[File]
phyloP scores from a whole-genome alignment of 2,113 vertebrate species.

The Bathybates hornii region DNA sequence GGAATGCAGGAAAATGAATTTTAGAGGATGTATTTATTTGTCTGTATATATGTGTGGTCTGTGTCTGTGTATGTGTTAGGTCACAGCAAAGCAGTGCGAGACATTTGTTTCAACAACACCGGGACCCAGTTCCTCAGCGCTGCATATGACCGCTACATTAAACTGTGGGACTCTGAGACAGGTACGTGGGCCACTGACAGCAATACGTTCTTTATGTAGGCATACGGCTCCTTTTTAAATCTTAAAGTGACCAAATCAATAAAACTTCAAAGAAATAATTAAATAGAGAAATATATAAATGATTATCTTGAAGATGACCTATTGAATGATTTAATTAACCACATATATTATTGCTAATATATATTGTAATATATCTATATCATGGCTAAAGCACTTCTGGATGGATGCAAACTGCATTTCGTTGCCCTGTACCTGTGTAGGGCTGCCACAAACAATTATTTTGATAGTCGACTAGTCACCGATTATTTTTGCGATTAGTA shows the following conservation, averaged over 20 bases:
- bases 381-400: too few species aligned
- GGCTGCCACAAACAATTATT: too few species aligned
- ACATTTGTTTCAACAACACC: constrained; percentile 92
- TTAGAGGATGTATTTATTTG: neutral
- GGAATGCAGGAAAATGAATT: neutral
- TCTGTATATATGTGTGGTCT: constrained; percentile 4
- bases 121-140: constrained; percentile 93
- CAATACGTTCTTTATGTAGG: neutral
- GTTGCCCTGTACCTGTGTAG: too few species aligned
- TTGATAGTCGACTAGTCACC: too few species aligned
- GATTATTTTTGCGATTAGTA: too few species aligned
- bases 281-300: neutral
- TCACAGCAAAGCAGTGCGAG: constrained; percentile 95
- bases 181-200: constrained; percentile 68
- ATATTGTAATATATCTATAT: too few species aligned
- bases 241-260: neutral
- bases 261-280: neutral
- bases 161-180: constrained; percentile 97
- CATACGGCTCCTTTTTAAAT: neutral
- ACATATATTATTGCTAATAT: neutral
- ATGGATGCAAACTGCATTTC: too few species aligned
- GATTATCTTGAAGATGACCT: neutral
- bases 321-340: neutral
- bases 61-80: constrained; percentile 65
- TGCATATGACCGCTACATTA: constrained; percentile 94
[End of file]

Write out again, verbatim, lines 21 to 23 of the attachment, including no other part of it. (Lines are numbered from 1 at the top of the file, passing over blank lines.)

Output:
- CATACGGCTCCTTTTTAAAT: neutral
- ACATATATTATTGCTAATAT: neutral
- ATGGATGCAAACTGCATTTC: too few species aligned